The training minefield
His belief in the need for and the ability of training to change the industry and the lives of those involved has not diminished. However, training in the security industry can be a complex minefield when navigating the various governing bodies, from SAQA to SASSETA though to PSIRA. The standardisation in the training arena SAIS was pushing for has not happened and with COVID-19, it will not happen for a long time.
The fact is, states Errol, that training is more important than ever. “What was important and relevant as little as five years ago is not applicable today and we need to ensure the industry as a whole moves forward with the times. It’s a matter of working smarter and not harder.”
As an example he would like to see the time taken for someone to be registered as a security professional to be reduced and for the process to be streamlined. “People are suffering right now because they want to be registered and get to work, but can’t because they can’t register due to the lengthy bureaucracy involved, which is worse in the COVID-19 era.”
He says he understands the limitations that we all work under in terms of COVID-19, but we have technology that can assist in making it all faster and easier, and less prone to errors.
All facets of the industry must adapt
There is a feeling that many companies are turning to security technology to reduce their reliance on people. While this may be true to a limited extent, these same companies will need people to manage the technology and work in control rooms managing the technology and the camera views remotely. “We therefore need to make sure we impart the skills necessary to give people who may be in line to lose their current jobs a new career path.”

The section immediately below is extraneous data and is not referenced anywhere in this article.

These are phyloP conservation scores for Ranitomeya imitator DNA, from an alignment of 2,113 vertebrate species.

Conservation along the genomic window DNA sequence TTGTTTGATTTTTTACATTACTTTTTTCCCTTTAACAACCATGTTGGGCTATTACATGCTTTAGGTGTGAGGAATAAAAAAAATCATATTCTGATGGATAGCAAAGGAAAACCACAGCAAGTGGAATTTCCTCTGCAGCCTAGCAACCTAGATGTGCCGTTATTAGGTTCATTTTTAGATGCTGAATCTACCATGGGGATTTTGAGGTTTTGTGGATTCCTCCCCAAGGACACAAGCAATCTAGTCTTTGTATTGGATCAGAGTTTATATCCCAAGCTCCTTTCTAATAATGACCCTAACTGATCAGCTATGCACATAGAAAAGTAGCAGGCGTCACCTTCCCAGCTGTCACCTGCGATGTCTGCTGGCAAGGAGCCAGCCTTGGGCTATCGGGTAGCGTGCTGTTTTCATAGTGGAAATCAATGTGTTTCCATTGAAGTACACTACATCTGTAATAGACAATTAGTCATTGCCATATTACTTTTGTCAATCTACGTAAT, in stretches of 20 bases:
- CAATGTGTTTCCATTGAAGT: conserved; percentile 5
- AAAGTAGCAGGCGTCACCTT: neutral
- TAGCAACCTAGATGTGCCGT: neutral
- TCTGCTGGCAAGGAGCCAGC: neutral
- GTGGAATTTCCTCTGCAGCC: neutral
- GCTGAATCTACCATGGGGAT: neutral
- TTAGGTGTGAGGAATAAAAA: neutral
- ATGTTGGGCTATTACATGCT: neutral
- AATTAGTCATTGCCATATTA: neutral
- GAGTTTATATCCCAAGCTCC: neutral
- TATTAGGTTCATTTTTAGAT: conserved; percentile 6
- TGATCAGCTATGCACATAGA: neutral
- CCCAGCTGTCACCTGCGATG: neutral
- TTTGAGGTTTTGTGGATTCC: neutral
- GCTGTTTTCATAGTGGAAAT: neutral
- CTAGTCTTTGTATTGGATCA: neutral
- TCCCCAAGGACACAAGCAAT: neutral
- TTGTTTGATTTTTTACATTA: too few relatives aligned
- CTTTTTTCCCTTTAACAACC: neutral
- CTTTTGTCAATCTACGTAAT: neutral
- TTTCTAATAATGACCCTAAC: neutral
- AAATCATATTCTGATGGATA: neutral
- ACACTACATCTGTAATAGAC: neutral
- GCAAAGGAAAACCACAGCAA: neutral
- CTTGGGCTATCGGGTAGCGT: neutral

Supporting this, Errol says he has seen a marked uptick in requests for CCTV training at BTC, and the same can be seen in other training organisations. Companies need to come to the party in terms of upskilling staff, and individuals who wish to make a career in security also need to examine what roles will be available in future and adapt their own skills as far as possible.
Another area in which the industry fails is taking advantage of the experience and skills of so many people who are willing and able to assist. This applies to the various regulatory bodies and government organisations as well. It is not unusual to see local companies and individuals offering services, information and expertise to organisations, only to be told the organisation is paying dollars to buy something similar from the USA – as if the USA can advise on dealing with the realities on the ground in South Africa.
“We have so many experts with years of security experience in SA, why are we not using them?” he asks.
There is no doubt that the South African economy is in serious trouble and negativity abounds. However, Errol says there are positives in the security industry and opportunities that can be grasped if we work together for the benefit of everyone.
Errol ends by repeating that he has had “an exceptionally exciting journey” in the security industry over the past 40-plus years, a journey he is still on today. From operating as a risk officer in the retail environment and initiating a forum where other risk officers could meet to discuss tactics and solutions to countering crime, through to 12 years as a part-time lecturer (where one of his students eventually ended up as a professor at UNISA), Errol has gained knowledge, experience and skills and met some exceptional people.
He also wants to give back to the industry and help ensure its successful future. “It is a privilege to be part of this dynamic industry, and I will be forever grateful for the privilege. It’s not a job, it’s a joy.”